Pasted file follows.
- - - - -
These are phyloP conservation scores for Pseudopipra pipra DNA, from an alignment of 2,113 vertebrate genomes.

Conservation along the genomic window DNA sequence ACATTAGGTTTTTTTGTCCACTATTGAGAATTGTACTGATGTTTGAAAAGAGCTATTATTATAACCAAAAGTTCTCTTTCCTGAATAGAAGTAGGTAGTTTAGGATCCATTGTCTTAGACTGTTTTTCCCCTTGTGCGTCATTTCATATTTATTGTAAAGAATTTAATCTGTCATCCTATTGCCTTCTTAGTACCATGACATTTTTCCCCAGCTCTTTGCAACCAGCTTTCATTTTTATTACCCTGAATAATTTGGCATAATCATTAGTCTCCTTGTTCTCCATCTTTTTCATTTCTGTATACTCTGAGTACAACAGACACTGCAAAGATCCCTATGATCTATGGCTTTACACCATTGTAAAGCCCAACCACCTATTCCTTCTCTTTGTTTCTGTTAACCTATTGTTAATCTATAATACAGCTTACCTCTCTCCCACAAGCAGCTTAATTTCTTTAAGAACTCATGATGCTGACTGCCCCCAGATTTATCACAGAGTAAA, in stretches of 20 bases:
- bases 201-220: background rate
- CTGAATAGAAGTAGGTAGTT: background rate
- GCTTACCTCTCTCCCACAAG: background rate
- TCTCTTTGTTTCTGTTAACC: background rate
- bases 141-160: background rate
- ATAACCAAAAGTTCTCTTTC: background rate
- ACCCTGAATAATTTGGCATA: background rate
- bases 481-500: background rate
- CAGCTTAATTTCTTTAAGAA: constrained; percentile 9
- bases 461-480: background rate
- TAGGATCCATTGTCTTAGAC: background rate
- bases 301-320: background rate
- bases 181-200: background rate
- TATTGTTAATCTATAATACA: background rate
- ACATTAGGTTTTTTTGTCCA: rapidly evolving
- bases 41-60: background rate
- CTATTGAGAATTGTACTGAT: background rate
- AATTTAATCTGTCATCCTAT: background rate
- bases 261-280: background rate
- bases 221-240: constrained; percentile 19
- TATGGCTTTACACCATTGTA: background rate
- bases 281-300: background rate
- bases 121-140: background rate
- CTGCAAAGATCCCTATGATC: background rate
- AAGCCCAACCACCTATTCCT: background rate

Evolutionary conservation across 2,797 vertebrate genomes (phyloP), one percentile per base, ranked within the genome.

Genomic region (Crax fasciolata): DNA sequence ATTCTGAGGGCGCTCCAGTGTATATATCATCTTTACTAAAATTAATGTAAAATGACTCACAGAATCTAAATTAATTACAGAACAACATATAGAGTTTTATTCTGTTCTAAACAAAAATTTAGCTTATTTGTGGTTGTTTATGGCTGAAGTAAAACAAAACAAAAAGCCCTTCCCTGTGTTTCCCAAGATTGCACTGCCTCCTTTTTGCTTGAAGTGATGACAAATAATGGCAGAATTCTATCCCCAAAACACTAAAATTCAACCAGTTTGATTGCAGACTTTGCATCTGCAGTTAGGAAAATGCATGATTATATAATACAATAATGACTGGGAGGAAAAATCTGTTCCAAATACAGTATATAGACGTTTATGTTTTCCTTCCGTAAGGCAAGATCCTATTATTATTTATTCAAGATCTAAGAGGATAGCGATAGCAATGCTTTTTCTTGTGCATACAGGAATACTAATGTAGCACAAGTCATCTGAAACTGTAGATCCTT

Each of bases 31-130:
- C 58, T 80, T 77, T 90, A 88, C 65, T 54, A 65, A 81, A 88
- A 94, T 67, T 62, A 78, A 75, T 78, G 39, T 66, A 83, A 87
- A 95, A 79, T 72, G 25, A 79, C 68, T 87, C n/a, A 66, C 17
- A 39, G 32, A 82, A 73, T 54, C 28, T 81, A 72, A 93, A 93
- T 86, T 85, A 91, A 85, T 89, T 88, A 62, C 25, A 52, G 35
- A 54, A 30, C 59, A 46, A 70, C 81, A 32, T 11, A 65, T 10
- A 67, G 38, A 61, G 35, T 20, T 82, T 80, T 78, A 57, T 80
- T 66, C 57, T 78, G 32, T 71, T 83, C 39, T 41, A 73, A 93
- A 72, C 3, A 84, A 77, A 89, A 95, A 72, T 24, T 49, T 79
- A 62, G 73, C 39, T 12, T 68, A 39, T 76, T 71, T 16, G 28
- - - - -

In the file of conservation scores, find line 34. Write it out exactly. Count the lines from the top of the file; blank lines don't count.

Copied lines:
- A 39, G 32, A 82, A 73, T 54, C 28, T 81, A 72, A 93, A 93